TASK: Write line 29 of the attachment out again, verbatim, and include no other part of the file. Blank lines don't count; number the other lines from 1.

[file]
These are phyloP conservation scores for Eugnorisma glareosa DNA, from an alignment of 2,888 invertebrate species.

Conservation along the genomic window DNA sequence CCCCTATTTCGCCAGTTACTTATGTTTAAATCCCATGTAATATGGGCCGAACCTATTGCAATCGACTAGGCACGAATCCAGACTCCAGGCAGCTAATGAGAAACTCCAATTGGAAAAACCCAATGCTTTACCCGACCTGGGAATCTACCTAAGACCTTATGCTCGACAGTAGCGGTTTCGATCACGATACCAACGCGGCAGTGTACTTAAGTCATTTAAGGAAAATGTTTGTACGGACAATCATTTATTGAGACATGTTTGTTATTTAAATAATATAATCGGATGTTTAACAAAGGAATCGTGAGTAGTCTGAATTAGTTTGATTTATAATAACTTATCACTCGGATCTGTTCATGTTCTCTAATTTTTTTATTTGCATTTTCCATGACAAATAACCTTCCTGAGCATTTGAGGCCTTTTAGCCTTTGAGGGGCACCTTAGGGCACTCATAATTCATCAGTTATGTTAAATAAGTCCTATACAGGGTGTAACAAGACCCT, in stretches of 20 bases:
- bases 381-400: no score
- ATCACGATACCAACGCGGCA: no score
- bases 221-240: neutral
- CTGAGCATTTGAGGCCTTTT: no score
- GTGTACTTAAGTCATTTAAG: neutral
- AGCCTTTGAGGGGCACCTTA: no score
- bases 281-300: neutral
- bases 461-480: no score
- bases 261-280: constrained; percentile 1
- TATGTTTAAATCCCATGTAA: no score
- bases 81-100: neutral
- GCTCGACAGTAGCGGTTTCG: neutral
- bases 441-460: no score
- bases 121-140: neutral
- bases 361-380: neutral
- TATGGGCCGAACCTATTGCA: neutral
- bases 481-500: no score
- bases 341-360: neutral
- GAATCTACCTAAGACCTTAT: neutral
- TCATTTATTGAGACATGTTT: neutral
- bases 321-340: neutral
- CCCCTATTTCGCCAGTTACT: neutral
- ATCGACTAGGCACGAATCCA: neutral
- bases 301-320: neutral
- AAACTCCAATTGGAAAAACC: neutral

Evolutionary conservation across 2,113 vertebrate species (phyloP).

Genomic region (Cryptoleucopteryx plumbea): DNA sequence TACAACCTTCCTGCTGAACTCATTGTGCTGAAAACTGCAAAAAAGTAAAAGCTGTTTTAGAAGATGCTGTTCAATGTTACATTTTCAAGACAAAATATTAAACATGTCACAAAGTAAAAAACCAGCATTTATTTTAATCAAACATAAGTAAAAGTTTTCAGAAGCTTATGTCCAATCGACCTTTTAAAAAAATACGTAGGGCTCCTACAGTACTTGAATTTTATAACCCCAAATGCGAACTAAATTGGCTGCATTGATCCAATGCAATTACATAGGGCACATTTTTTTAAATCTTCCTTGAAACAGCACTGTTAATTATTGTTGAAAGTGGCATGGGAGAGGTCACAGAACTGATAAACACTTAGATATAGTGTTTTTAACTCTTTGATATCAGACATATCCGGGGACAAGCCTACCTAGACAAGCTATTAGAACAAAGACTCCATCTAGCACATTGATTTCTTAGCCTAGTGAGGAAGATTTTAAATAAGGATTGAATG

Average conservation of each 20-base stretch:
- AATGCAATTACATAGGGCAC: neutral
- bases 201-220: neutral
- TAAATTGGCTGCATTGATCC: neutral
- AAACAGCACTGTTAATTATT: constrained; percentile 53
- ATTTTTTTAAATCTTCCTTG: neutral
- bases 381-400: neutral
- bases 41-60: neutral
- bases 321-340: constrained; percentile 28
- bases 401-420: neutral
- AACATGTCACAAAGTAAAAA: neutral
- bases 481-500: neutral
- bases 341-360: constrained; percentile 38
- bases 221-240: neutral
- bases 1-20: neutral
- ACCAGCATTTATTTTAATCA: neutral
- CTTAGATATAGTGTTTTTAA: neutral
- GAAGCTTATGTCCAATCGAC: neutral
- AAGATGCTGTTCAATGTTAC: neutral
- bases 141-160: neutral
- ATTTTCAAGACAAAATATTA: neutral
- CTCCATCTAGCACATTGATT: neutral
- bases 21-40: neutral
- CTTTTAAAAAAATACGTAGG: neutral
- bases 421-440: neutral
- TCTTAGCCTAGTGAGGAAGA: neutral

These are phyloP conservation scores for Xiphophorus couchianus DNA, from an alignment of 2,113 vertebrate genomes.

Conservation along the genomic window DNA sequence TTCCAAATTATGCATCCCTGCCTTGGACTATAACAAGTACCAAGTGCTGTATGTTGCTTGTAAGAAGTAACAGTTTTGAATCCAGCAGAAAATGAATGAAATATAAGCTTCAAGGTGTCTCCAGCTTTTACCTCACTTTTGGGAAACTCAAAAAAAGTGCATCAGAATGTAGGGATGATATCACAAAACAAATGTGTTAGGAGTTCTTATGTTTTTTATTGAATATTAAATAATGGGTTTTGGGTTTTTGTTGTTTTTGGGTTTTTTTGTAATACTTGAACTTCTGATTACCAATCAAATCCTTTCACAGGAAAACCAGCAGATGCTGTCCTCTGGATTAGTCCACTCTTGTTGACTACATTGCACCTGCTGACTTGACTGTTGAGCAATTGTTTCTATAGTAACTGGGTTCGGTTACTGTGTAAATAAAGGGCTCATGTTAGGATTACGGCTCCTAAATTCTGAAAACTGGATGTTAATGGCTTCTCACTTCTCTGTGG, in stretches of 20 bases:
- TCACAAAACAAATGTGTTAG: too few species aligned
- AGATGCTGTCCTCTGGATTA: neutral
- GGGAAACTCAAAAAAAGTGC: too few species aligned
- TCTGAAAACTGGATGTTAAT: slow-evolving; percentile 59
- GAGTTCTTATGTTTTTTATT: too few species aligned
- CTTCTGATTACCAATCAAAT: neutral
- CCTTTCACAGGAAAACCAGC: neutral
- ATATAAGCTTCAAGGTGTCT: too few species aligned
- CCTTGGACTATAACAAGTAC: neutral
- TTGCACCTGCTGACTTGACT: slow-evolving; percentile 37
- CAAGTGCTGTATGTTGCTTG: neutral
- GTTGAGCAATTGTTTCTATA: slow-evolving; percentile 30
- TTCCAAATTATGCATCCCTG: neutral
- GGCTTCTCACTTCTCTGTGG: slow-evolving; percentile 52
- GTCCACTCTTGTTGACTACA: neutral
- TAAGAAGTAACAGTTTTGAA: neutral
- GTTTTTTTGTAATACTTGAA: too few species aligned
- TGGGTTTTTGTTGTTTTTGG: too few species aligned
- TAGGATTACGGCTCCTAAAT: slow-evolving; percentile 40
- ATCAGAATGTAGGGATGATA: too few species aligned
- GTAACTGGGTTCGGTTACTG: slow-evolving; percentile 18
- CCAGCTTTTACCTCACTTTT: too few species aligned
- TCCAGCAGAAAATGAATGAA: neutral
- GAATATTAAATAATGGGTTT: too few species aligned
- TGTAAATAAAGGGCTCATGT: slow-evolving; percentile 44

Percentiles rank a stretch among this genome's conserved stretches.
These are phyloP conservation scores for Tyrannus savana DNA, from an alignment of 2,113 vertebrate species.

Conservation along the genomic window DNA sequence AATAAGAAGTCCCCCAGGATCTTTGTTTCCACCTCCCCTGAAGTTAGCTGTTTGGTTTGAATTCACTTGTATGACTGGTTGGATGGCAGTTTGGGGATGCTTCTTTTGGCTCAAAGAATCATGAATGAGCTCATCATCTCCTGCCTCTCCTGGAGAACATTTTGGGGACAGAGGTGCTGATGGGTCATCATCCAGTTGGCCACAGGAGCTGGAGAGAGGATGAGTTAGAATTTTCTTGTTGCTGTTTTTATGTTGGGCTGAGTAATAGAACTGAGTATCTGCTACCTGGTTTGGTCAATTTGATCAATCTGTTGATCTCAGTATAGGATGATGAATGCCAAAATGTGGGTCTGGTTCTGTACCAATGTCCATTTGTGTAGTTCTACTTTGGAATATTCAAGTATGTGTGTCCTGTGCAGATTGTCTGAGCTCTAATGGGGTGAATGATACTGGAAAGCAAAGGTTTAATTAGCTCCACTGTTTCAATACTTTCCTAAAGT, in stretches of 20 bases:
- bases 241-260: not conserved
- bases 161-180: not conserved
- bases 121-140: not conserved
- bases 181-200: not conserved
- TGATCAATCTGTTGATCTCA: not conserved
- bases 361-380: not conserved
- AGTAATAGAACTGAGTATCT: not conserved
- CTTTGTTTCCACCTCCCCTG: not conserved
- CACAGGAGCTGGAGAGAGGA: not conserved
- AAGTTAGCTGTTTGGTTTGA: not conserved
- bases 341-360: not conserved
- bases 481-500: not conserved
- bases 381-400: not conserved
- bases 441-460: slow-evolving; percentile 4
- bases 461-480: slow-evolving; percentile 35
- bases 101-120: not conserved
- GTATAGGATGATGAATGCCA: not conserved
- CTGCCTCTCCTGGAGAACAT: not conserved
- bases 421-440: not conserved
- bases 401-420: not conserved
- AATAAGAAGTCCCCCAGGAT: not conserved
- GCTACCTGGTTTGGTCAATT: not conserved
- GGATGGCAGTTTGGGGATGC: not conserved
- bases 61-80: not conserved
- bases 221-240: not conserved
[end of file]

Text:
Genomic region (Cryptoleucopteryx plumbea): DNA sequence TACAACCTTCCTGCTGAACTCATTGTGCTGAAAACTGCAAAAAAGTAAAAGCTGTTTTAGAAGATGCTGTTCAATGTTACATTTTCAAGACAAAATATTAAACATGTCACAAAGTAAAAAACCAGCATTTATTTTAATCAAACATAAGTAAAAGTTTTCAGAAGCTTATGTCCAATCGACCTTTTAAAAAAATACGTAGGGCTCCTACAGTACTTGAATTTTATAACCCCAAATGCGAACTAAATTGGCTGCATTGATCCAATGCAATTACATAGGGCACATTTTTTTAAATCTTCCTTGAAACAGCACTGTTAATTATTGTTGAAAGTGGCATGGGAGAGGTCACAGAACTGATAAACACTTAGATATAGTGTTTTTAACTCTTTGATATCAGACATATCCGGGGACAAGCCTACCTAGACAAGCTATTAGAACAAAGACTCCATCTAGCACATTGATTTCTTAGCCTAGTGAGGAAGATTTTAAATAAGGATTGAATG